Juicy backstage dramas can provide tremendous fun in satirically deconstructing the glamorous façade of show business, revealing the clashing egos, rivalries, and crippling insecurities that can accompany the creative process. Austin Pendleton's literate and wonderfully entertaining 2000 comedy takes a speculative behind-the-scenes look at a real-life theatrical production of Eugene Ionesco's Rhinoceros in 1960 London. Director Dámaso Rodriguez helms an intelligent and hilarious rendition of Pendleton's irresistible valentine to the theatre, beautifully seasoned by moments of rueful reflection.
Revered actor Laurence Olivier (Charles Shaughnessy) and jack-of-all-trades visionary Orson Welles (Bruce McGill) butt heads as they rehearse the play, directed by Welles and co-starring Olivier's fiancée, Joan Plowright (Libby West). Each man is fearful of living up to past career glories, and they harbor resentments from their earlier conflicts. To stir the pot and to provide a fourth-wall-breaking narrator, Pendleton adds British critic Kenneth Tynan (Scott Lowell), imagining him as the person who brought the two men together for the National Theatre production. There's also a fictional visit by Olivier's then-estranged wife, actress Vivien Leigh (Sharon Lawrence).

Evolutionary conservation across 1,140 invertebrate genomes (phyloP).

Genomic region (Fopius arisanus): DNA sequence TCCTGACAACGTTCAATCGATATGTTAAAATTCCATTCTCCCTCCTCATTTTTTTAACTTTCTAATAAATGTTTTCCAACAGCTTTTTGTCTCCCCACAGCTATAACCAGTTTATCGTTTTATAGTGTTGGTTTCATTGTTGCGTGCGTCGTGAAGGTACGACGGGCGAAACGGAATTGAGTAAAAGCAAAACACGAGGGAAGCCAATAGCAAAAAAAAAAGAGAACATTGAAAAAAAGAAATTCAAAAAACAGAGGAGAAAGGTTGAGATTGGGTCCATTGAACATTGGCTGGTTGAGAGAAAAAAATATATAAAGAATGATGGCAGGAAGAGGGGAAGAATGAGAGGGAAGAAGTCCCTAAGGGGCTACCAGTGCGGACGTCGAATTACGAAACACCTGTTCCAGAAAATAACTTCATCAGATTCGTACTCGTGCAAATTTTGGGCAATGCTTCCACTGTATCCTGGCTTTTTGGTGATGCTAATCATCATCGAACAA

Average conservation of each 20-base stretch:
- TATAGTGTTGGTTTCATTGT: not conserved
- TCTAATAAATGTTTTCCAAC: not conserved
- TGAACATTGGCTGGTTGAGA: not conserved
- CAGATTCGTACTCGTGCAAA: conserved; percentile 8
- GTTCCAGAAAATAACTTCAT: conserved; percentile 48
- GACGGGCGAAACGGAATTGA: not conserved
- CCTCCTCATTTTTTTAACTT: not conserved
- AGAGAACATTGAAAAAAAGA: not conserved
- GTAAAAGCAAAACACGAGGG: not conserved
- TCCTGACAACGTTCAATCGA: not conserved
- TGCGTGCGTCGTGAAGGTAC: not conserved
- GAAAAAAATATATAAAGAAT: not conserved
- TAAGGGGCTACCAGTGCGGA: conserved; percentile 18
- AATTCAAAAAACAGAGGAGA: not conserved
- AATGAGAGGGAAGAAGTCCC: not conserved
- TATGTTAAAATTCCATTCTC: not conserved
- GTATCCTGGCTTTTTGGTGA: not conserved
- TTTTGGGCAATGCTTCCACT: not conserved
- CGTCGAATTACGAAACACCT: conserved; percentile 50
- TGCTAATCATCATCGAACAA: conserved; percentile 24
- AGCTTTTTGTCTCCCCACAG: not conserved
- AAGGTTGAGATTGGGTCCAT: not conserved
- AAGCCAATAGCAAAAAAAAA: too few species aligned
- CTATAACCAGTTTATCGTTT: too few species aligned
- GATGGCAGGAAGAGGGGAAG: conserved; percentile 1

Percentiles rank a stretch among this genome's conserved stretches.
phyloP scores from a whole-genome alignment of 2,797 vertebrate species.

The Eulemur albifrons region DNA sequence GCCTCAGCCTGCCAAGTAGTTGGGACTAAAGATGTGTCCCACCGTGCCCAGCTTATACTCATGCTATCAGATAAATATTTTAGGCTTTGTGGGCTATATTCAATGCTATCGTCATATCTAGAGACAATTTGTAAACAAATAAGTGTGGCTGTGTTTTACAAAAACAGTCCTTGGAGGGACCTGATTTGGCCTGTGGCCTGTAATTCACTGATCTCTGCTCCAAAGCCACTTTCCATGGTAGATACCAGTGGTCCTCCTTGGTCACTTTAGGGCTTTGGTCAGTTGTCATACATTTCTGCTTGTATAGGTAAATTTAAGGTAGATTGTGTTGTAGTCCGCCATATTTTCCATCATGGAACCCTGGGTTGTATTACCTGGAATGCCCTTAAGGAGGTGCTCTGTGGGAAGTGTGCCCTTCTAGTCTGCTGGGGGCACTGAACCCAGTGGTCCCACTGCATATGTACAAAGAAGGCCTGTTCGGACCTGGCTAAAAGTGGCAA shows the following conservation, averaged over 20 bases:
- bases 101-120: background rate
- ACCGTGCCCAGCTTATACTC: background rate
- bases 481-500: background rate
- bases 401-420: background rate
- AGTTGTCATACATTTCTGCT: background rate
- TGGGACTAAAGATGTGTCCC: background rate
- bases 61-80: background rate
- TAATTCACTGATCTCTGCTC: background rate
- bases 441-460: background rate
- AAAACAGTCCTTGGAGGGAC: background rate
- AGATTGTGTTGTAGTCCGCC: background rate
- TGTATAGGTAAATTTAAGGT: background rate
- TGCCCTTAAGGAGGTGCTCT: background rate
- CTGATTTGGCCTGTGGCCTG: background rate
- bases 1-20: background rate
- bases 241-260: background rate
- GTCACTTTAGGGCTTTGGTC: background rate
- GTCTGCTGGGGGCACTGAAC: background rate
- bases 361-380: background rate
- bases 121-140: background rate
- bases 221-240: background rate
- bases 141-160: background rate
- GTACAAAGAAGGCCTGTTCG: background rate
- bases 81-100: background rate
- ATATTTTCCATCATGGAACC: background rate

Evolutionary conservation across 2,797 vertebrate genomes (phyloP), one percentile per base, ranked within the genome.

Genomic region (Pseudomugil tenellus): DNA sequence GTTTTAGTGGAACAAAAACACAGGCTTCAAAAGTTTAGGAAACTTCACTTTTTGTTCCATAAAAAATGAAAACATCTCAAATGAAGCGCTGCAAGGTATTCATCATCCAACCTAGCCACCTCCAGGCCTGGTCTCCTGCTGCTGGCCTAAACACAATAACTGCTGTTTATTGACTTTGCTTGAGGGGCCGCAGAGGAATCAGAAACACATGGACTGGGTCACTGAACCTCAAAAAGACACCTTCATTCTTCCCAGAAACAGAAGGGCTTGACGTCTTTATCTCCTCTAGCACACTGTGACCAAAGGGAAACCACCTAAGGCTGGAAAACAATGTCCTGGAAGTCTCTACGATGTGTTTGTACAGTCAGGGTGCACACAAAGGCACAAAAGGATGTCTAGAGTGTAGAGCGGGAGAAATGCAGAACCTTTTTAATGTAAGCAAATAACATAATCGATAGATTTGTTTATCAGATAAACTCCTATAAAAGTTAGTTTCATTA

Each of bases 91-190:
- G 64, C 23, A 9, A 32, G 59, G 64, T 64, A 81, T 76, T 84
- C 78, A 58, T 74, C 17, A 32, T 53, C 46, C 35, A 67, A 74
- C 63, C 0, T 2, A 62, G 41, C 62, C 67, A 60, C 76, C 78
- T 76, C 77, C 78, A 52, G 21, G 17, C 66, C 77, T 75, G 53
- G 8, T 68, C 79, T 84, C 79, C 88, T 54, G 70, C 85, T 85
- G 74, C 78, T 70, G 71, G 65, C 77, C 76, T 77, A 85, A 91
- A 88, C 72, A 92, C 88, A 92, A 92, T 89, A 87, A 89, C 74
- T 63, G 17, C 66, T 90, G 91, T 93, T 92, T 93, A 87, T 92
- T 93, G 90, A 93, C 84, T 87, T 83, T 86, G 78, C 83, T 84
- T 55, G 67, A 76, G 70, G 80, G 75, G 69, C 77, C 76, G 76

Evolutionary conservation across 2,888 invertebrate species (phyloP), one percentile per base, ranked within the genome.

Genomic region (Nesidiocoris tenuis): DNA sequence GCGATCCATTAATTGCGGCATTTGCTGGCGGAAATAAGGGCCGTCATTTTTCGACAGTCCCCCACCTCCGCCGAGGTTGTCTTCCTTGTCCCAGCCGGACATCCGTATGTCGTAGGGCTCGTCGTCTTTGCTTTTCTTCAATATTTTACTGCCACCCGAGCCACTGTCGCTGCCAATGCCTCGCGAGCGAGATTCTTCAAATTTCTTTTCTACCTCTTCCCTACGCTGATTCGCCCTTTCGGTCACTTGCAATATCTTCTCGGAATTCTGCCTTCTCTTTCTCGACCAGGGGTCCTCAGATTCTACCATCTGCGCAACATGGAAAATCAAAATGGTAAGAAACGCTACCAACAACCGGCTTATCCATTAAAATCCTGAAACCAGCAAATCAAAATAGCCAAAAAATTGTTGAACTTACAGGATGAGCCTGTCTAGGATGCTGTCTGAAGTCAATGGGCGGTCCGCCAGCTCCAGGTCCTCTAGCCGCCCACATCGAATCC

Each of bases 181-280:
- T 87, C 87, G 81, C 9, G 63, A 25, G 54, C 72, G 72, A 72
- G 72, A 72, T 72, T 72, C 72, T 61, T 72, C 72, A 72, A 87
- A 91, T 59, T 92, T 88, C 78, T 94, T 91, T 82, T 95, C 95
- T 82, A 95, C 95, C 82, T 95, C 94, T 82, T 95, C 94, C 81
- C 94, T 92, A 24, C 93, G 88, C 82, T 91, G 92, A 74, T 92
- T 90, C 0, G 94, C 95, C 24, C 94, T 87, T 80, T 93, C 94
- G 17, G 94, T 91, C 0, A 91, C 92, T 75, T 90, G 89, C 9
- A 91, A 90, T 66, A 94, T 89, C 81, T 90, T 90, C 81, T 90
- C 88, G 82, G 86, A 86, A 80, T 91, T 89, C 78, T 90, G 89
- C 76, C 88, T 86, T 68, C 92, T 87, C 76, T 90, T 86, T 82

Rodriguez's marvelous ensemble offers finely shaded portrayals. The actors playing real-life characters do a bangup job of capturing the essence of the colorful individuals who are so ingrained in our minds. McGill's Welles is a pitch-perfect impersonation of this larger-than-life figure, and Shaughnessy's Olivier is as dashing and sophisticated as we expect, while he captures the indulgences of a man dealing with personal travails and the pressure to maintain a professional status quo. West excels in her engaging portrait of a rising star, anchoring the tumultuous goings-on as a not-yet-jaded member of the high-strung theatrical community. Though the shoe-horning of Leigh into the proceedings feels contrived, Lawrence captures her grace and glamour. Lowell does splendid work as the wheezing, flippant, and erudite Tynan. Nick Cernoch offers first-rate support as the young Irish stagehand somewhat overwhelmed by it all.
The atmospheric design elements are top-notch, highlighted by Gary Wissmann's set, Mary Vogt's costumes, and Dan Jenkins' lighting. With this stylish and enthralling production, Rodriguez makes an auspicious debut as the Playhouse's associate artistic director.
Presented by and at the Pasadena Playhouse,
39 S. El Molino Ave., Pasadena. Tue.-Fri. 8 p.m., Sat. 4 & 8 p.m., Sun. 2 & 7 p.m. (Also Wed. 2 p.m. Feb. 6. Dark Sat. 4 p.m. Jan. 12, Tue. 8 p.m. Jan. 15 & 22, Wed. 8 p.m. Feb. 6 & 13.) Jan. 18-Feb. 17.
(626) 356-7529. www.pasadenaplayhouse.org.